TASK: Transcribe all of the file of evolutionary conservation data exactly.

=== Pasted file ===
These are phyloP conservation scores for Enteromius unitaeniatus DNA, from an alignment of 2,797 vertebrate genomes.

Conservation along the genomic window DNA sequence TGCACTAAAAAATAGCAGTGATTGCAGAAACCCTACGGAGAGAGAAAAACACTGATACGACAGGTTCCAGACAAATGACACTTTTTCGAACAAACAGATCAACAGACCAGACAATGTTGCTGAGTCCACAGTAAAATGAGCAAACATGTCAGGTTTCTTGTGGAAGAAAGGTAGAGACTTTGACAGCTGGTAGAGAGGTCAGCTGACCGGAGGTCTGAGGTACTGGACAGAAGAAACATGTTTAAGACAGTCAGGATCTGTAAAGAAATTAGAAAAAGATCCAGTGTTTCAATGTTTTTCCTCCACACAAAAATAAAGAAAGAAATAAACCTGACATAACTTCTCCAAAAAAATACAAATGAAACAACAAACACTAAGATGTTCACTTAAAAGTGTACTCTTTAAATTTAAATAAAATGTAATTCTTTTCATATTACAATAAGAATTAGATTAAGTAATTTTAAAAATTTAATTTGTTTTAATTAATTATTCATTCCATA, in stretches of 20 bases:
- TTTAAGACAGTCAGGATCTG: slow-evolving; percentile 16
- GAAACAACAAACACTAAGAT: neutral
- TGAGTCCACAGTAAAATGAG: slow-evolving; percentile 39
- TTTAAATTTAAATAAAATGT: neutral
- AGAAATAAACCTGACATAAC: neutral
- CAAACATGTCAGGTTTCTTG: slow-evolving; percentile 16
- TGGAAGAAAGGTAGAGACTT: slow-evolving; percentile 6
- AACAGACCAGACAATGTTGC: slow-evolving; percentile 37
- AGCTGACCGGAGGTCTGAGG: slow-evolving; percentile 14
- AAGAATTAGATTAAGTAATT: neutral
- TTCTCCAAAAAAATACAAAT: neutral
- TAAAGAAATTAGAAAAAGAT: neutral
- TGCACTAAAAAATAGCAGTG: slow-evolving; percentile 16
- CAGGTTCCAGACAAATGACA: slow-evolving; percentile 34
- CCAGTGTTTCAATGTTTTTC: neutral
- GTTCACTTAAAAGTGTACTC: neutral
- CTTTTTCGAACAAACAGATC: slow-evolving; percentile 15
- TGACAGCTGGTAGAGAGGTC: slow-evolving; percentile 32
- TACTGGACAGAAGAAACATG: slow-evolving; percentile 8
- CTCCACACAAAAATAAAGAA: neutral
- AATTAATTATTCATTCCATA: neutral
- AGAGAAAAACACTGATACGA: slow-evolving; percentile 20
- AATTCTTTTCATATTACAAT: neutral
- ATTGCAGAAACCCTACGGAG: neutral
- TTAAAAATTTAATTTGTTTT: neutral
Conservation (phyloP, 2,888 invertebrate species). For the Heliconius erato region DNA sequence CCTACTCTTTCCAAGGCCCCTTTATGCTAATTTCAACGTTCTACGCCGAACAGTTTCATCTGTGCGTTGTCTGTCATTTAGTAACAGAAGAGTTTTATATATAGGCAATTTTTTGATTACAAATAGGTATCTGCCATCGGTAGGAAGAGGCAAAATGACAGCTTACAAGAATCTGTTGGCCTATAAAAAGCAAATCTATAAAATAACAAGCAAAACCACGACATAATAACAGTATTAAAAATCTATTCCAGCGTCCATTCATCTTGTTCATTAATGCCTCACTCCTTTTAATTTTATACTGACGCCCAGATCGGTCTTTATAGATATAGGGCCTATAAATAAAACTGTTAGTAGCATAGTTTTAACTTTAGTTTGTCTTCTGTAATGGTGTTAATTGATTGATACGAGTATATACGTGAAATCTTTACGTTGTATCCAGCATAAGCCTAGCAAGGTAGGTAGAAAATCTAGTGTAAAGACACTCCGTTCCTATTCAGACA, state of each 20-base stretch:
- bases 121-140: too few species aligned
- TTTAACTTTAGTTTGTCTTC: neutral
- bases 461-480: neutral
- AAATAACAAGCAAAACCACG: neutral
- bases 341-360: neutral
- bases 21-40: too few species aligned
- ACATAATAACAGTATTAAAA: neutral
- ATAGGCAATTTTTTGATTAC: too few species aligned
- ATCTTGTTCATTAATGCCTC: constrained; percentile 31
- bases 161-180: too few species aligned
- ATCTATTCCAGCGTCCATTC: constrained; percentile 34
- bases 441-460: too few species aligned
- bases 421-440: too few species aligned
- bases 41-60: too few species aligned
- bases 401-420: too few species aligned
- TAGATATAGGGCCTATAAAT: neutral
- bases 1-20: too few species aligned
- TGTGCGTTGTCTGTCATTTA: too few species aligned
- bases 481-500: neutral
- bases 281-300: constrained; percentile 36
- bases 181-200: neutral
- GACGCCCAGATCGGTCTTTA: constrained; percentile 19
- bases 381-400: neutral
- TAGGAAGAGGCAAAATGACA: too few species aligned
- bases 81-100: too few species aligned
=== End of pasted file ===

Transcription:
These are phyloP conservation scores for Enteromius unitaeniatus DNA, from an alignment of 2,797 vertebrate genomes.

Conservation along the genomic window DNA sequence TGCACTAAAAAATAGCAGTGATTGCAGAAACCCTACGGAGAGAGAAAAACACTGATACGACAGGTTCCAGACAAATGACACTTTTTCGAACAAACAGATCAACAGACCAGACAATGTTGCTGAGTCCACAGTAAAATGAGCAAACATGTCAGGTTTCTTGTGGAAGAAAGGTAGAGACTTTGACAGCTGGTAGAGAGGTCAGCTGACCGGAGGTCTGAGGTACTGGACAGAAGAAACATGTTTAAGACAGTCAGGATCTGTAAAGAAATTAGAAAAAGATCCAGTGTTTCAATGTTTTTCCTCCACACAAAAATAAAGAAAGAAATAAACCTGACATAACTTCTCCAAAAAAATACAAATGAAACAACAAACACTAAGATGTTCACTTAAAAGTGTACTCTTTAAATTTAAATAAAATGTAATTCTTTTCATATTACAATAAGAATTAGATTAAGTAATTTTAAAAATTTAATTTGTTTTAATTAATTATTCATTCCATA, in stretches of 20 bases:
- TTTAAGACAGTCAGGATCTG: slow-evolving; percentile 16
- GAAACAACAAACACTAAGAT: neutral
- TGAGTCCACAGTAAAATGAG: slow-evolving; percentile 39
- TTTAAATTTAAATAAAATGT: neutral
- AGAAATAAACCTGACATAAC: neutral
- CAAACATGTCAGGTTTCTTG: slow-evolving; percentile 16
- TGGAAGAAAGGTAGAGACTT: slow-evolving; percentile 6
- AACAGACCAGACAATGTTGC: slow-evolving; percentile 37
- AGCTGACCGGAGGTCTGAGG: slow-evolving; percentile 14
- AAGAATTAGATTAAGTAATT: neutral
- TTCTCCAAAAAAATACAAAT: neutral
- TAAAGAAATTAGAAAAAGAT: neutral
- TGCACTAAAAAATAGCAGTG: slow-evolving; percentile 16
- CAGGTTCCAGACAAATGACA: slow-evolving; percentile 34
- CCAGTGTTTCAATGTTTTTC: neutral
- GTTCACTTAAAAGTGTACTC: neutral
- CTTTTTCGAACAAACAGATC: slow-evolving; percentile 15
- TGACAGCTGGTAGAGAGGTC: slow-evolving; percentile 32
- TACTGGACAGAAGAAACATG: slow-evolving; percentile 8
- CTCCACACAAAAATAAAGAA: neutral
- AATTAATTATTCATTCCATA: neutral
- AGAGAAAAACACTGATACGA: slow-evolving; percentile 20
- AATTCTTTTCATATTACAAT: neutral
- ATTGCAGAAACCCTACGGAG: neutral
- TTAAAAATTTAATTTGTTTT: neutral
Conservation (phyloP, 2,888 invertebrate species). For the Heliconius erato region DNA sequence CCTACTCTTTCCAAGGCCCCTTTATGCTAATTTCAACGTTCTACGCCGAACAGTTTCATCTGTGCGTTGTCTGTCATTTAGTAACAGAAGAGTTTTATATATAGGCAATTTTTTGATTACAAATAGGTATCTGCCATCGGTAGGAAGAGGCAAAATGACAGCTTACAAGAATCTGTTGGCCTATAAAAAGCAAATCTATAAAATAACAAGCAAAACCACGACATAATAACAGTATTAAAAATCTATTCCAGCGTCCATTCATCTTGTTCATTAATGCCTCACTCCTTTTAATTTTATACTGACGCCCAGATCGGTCTTTATAGATATAGGGCCTATAAATAAAACTGTTAGTAGCATAGTTTTAACTTTAGTTTGTCTTCTGTAATGGTGTTAATTGATTGATACGAGTATATACGTGAAATCTTTACGTTGTATCCAGCATAAGCCTAGCAAGGTAGGTAGAAAATCTAGTGTAAAGACACTCCGTTCCTATTCAGACA, state of each 20-base stretch:
- bases 121-140: too few species aligned
- TTTAACTTTAGTTTGTCTTC: neutral
- bases 461-480: neutral
- AAATAACAAGCAAAACCACG: neutral
- bases 341-360: neutral
- bases 21-40: too few species aligned
- ACATAATAACAGTATTAAAA: neutral
- ATAGGCAATTTTTTGATTAC: too few species aligned
- ATCTTGTTCATTAATGCCTC: constrained; percentile 31
- bases 161-180: too few species aligned
- ATCTATTCCAGCGTCCATTC: constrained; percentile 34
- bases 441-460: too few species aligned
- bases 421-440: too few species aligned
- bases 41-60: too few species aligned
- bases 401-420: too few species aligned
- TAGATATAGGGCCTATAAAT: neutral
- bases 1-20: too few species aligned
- TGTGCGTTGTCTGTCATTTA: too few species aligned
- bases 481-500: neutral
- bases 281-300: constrained; percentile 36
- bases 181-200: neutral
- GACGCCCAGATCGGTCTTTA: constrained; percentile 19
- bases 381-400: neutral
- TAGGAAGAGGCAAAATGACA: too few species aligned
- bases 81-100: too few species aligned